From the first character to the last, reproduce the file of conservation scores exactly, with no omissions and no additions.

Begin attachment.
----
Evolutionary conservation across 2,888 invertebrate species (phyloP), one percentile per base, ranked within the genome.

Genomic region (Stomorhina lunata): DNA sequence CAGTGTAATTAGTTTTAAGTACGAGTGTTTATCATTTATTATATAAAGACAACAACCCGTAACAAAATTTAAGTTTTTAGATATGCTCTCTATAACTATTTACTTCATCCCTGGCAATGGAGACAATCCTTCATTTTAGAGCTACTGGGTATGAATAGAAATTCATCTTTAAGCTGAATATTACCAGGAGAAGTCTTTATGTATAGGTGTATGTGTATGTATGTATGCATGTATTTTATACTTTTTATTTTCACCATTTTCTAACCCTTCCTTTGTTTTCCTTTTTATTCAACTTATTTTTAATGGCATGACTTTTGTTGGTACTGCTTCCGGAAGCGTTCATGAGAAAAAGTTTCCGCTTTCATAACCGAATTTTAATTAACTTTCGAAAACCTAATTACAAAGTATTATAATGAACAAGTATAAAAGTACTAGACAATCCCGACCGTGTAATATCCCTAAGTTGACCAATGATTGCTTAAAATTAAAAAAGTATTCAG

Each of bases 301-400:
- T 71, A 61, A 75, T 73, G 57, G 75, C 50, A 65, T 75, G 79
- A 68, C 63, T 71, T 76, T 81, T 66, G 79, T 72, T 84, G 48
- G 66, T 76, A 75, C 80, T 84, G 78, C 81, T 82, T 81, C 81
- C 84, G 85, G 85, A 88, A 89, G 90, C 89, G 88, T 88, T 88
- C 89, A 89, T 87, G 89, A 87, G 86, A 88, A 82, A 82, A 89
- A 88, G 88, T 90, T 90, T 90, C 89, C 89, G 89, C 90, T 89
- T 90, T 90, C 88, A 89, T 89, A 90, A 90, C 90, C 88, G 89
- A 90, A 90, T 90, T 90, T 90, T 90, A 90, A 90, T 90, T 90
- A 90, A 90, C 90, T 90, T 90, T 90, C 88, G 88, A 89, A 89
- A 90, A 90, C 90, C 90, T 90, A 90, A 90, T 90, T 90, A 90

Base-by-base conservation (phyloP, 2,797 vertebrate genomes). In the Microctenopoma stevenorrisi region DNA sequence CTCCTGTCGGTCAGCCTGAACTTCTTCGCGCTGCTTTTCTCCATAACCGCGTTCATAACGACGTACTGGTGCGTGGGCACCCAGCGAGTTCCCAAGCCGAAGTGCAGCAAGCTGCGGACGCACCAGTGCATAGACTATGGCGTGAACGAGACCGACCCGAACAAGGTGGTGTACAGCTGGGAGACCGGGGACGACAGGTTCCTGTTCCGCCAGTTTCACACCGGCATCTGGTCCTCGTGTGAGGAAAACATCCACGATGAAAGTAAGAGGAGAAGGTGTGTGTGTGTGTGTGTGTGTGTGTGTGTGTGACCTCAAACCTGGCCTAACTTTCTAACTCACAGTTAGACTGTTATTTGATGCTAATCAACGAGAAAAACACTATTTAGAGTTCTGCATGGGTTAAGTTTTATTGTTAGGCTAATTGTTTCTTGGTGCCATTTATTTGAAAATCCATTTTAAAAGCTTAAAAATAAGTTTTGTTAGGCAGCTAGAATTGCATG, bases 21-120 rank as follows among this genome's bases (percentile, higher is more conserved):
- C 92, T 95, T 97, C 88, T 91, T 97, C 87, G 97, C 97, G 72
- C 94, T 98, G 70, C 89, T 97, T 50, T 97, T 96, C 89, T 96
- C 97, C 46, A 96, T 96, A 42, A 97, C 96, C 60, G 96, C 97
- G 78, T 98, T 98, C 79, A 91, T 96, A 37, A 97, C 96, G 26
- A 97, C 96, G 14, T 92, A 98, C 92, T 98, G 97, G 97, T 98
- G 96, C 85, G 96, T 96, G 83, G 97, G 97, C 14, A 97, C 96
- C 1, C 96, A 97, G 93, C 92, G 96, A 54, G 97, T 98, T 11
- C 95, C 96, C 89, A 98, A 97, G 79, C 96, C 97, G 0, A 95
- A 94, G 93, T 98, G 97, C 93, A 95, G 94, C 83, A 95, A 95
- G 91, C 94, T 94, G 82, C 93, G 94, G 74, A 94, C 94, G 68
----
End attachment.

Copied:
Evolutionary conservation across 2,888 invertebrate species (phyloP), one percentile per base, ranked within the genome.

Genomic region (Stomorhina lunata): DNA sequence CAGTGTAATTAGTTTTAAGTACGAGTGTTTATCATTTATTATATAAAGACAACAACCCGTAACAAAATTTAAGTTTTTAGATATGCTCTCTATAACTATTTACTTCATCCCTGGCAATGGAGACAATCCTTCATTTTAGAGCTACTGGGTATGAATAGAAATTCATCTTTAAGCTGAATATTACCAGGAGAAGTCTTTATGTATAGGTGTATGTGTATGTATGTATGCATGTATTTTATACTTTTTATTTTCACCATTTTCTAACCCTTCCTTTGTTTTCCTTTTTATTCAACTTATTTTTAATGGCATGACTTTTGTTGGTACTGCTTCCGGAAGCGTTCATGAGAAAAAGTTTCCGCTTTCATAACCGAATTTTAATTAACTTTCGAAAACCTAATTACAAAGTATTATAATGAACAAGTATAAAAGTACTAGACAATCCCGACCGTGTAATATCCCTAAGTTGACCAATGATTGCTTAAAATTAAAAAAGTATTCAG

Each of bases 301-400:
- T 71, A 61, A 75, T 73, G 57, G 75, C 50, A 65, T 75, G 79
- A 68, C 63, T 71, T 76, T 81, T 66, G 79, T 72, T 84, G 48
- G 66, T 76, A 75, C 80, T 84, G 78, C 81, T 82, T 81, C 81
- C 84, G 85, G 85, A 88, A 89, G 90, C 89, G 88, T 88, T 88
- C 89, A 89, T 87, G 89, A 87, G 86, A 88, A 82, A 82, A 89
- A 88, G 88, T 90, T 90, T 90, C 89, C 89, G 89, C 90, T 89
- T 90, T 90, C 88, A 89, T 89, A 90, A 90, C 90, C 88, G 89
- A 90, A 90, T 90, T 90, T 90, T 90, A 90, A 90, T 90, T 90
- A 90, A 90, C 90, T 90, T 90, T 90, C 88, G 88, A 89, A 89
- A 90, A 90, C 90, C 90, T 90, A 90, A 90, T 90, T 90, A 90

Base-by-base conservation (phyloP, 2,797 vertebrate genomes). In the Microctenopoma stevenorrisi region DNA sequence CTCCTGTCGGTCAGCCTGAACTTCTTCGCGCTGCTTTTCTCCATAACCGCGTTCATAACGACGTACTGGTGCGTGGGCACCCAGCGAGTTCCCAAGCCGAAGTGCAGCAAGCTGCGGACGCACCAGTGCATAGACTATGGCGTGAACGAGACCGACCCGAACAAGGTGGTGTACAGCTGGGAGACCGGGGACGACAGGTTCCTGTTCCGCCAGTTTCACACCGGCATCTGGTCCTCGTGTGAGGAAAACATCCACGATGAAAGTAAGAGGAGAAGGTGTGTGTGTGTGTGTGTGTGTGTGTGTGTGTGACCTCAAACCTGGCCTAACTTTCTAACTCACAGTTAGACTGTTATTTGATGCTAATCAACGAGAAAAACACTATTTAGAGTTCTGCATGGGTTAAGTTTTATTGTTAGGCTAATTGTTTCTTGGTGCCATTTATTTGAAAATCCATTTTAAAAGCTTAAAAATAAGTTTTGTTAGGCAGCTAGAATTGCATG, bases 21-120 rank as follows among this genome's bases (percentile, higher is more conserved):
- C 92, T 95, T 97, C 88, T 91, T 97, C 87, G 97, C 97, G 72
- C 94, T 98, G 70, C 89, T 97, T 50, T 97, T 96, C 89, T 96
- C 97, C 46, A 96, T 96, A 42, A 97, C 96, C 60, G 96, C 97
- G 78, T 98, T 98, C 79, A 91, T 96, A 37, A 97, C 96, G 26
- A 97, C 96, G 14, T 92, A 98, C 92, T 98, G 97, G 97, T 98
- G 96, C 85, G 96, T 96, G 83, G 97, G 97, C 14, A 97, C 96
- C 1, C 96, A 97, G 93, C 92, G 96, A 54, G 97, T 98, T 11
- C 95, C 96, C 89, A 98, A 97, G 79, C 96, C 97, G 0, A 95
- A 94, G 93, T 98, G 97, C 93, A 95, G 94, C 83, A 95, A 95
- G 91, C 94, T 94, G 82, C 93, G 94, G 74, A 94, C 94, G 68